bottom to the top.” “Around this a circle is drawn with a cord of twice the height of the gnomon, by fixing one end of it to its base and carrying the other around it. Points are marked in the circumference where the shadow of the gnomon projects, both in the forenoon and afternoon, that is at any given hour after sun-rise, and at the same time before sun-set; and between these points a right line is drawn so as to join them; the point marked by the morning shadow will shew the east, and that marked by the evening shadow the west. Then, from each of these two points, and with a radius equal to the distance between them, describe two more circles cutting each other, and resembling (in their points of intersection) the head and tail of a fish, between which draw a right line, which will point to the south and north. Again, from the southern and northern points, which touch the circumference of the inner circle respectively, and with the same radius, describe two more circles, and the points of intersection on the two other sides will indicate the east and west.” The text goes on with repeating a similar process for ascertaining the intermediate points.
Some treatises require the first circle to be described around the gnomon,
ON THE ARCHITECTURE OF THE HINDUS. 21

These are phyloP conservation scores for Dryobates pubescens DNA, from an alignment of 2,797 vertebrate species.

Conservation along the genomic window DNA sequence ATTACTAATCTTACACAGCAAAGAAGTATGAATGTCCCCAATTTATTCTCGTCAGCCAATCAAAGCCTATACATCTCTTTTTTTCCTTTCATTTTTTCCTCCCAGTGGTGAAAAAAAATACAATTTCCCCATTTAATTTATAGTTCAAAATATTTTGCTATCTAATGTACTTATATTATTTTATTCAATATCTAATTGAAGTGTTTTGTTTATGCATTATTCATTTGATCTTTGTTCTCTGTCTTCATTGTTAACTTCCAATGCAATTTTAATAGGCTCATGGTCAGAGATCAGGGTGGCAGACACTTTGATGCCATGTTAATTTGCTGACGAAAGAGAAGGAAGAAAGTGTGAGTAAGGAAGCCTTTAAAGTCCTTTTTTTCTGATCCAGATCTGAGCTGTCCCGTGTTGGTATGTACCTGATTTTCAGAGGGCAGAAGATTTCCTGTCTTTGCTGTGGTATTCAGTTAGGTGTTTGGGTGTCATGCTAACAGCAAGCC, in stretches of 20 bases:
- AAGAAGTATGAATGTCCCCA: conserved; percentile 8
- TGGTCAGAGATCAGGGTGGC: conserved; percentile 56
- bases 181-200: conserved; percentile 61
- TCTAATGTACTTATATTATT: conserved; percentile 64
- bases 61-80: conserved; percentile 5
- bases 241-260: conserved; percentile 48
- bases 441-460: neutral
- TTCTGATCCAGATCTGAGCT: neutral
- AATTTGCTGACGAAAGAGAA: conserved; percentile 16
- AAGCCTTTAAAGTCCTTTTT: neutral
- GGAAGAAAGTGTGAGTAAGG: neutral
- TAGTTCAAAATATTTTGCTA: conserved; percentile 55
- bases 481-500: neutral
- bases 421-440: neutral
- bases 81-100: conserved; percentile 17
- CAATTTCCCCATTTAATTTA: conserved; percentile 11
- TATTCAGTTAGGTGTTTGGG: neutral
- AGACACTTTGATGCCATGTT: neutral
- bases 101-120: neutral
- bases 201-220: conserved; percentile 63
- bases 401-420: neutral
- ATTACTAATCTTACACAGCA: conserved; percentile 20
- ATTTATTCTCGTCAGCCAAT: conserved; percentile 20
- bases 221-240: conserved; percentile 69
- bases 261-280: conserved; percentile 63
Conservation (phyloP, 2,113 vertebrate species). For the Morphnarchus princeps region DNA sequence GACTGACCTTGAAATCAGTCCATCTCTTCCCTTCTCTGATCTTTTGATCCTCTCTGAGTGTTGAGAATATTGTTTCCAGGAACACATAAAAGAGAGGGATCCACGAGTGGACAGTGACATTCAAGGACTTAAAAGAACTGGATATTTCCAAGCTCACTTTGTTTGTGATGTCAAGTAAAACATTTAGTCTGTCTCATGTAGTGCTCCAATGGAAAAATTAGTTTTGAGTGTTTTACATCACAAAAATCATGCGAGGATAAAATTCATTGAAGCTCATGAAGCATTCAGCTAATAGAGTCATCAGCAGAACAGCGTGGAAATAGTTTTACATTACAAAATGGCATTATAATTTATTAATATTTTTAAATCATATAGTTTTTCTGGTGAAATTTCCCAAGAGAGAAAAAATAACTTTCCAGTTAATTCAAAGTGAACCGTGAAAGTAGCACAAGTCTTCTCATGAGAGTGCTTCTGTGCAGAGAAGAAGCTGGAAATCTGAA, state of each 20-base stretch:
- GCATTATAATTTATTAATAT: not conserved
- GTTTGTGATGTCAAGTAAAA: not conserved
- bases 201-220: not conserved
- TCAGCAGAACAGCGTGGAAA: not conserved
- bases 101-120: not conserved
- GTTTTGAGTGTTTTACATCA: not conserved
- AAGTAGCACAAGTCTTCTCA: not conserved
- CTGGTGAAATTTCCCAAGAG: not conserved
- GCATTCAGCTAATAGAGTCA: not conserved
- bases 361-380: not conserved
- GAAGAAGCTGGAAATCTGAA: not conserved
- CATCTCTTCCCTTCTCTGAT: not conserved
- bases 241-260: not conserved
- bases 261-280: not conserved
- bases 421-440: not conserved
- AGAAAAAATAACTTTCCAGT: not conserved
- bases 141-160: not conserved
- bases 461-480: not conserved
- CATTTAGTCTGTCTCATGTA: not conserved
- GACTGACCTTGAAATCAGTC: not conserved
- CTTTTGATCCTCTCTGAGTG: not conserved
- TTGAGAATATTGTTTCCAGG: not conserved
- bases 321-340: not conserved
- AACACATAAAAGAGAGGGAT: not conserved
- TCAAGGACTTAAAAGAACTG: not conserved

not previous to making the morning and afternoon shadows, but afterwards; and in this case, the shadow being marked in the first instance, the circle is described from the centre of the gnomon, with a radius equal to the length of the shadow, plus half the diameter of the gnomon.” Various rules have been laid down for the purpose of rectifying the variation of the shadow owing to the irregularity of the sun's motion in the ecliptic, the simplest of which seems to be as follows: The place where the shadow of the gnomon projects, on two successive days at the same hour, being marked, the difference between those two days, is taken as the variation of the shadow for sixty ghaticas or twenty-four hours. The interval between the times at which the western and eastern points were marked on the preceding day is multiplied by the difference of the shadow measured for one day, and the product being divided by sixty ghaticas, the result will give the difference of the shadow for the given time; it will then be only necessary to remove the eastern or western point so far towards the south or north, according as the difference of the shadow on the second day may be in either of those directions, or as the sun is in the southern or northern solstice. Another rule for finding the true points is given in the Sūrya Sid'dhánta. “But, in consequence of the processional variation of the times of the shadow marked in the east and west of the circle, the difference in the sine of the declination between those times, being multiplied by the hypothenuse of the shadow at either of those times, and the product divided by the cosine of the latitude, the quotient will give the angulas; remove the western point so many angulas in the opposite quarter of the sun's declination, and the eastern point will become due east; or else, according as the sun is in the northern or southern solstice, the eastern point may be removed the same distance in that direction.” “Having marked,” says the commentary, “a point in the middle of a level piece of ground, from that point, and with a radius equal to the length of the shadow projected at the third ghatica after the sun's rise, plus half of the diameter of the gnomon (because the shadow is measured from the circumference of the gnomon), let a circle be described, and in the centre of it let a sanc'hu be erected, of twelve angulas in height and of the same diameter: mark points where the shadow falls before and after noon on the east and west of the circumference; then having computed the sines of the declination three ghaticas after sun-rise, and three ghaticas before sun-set, multiply the difference between these two sines by the hypothenuse of the shadow at the third ghatica after sun-rise, and the product being divided by the cosine of the latitude of the place, the quotient will give the angulas or their integral parts. Then remove the eastern point so many angulas, &c. according as the sun is in the south or north latitude; by this means all the points of the compass may be rectified.” Passing over several sections of the Mánasāra which are not immediately connected with the main purpose of this essay, and reserving one or two of them for future consideration, we now come to the thirteenth and fourteenth, which treat of pedestals and bases. The Hindú orders may be said to consist of four principal parts, namely, the upapitha or pedestal, the athisthāna or base, the sthamba or pillar, and the prastára or entablature. Western architects consider the base, not as a distinct member, but as a constituent part of the column; and this is not altogether at variance with the practice of the Hindú architects, for they likewise include the base and capital in taking the height of the pillar, and even consider the pedestal as a necessary part of the order. However, the latter invariably treat of a pedestal and base as separate bodies, as they are sometimes employed without pillars. These several members of the order have also been subdivided into various inferior parts, and the whole are curiously compared to the several parts of the human body, in all which particulars a striking similarity may be perceived between the Indian and European systems. The two first members now under consideration derive their names as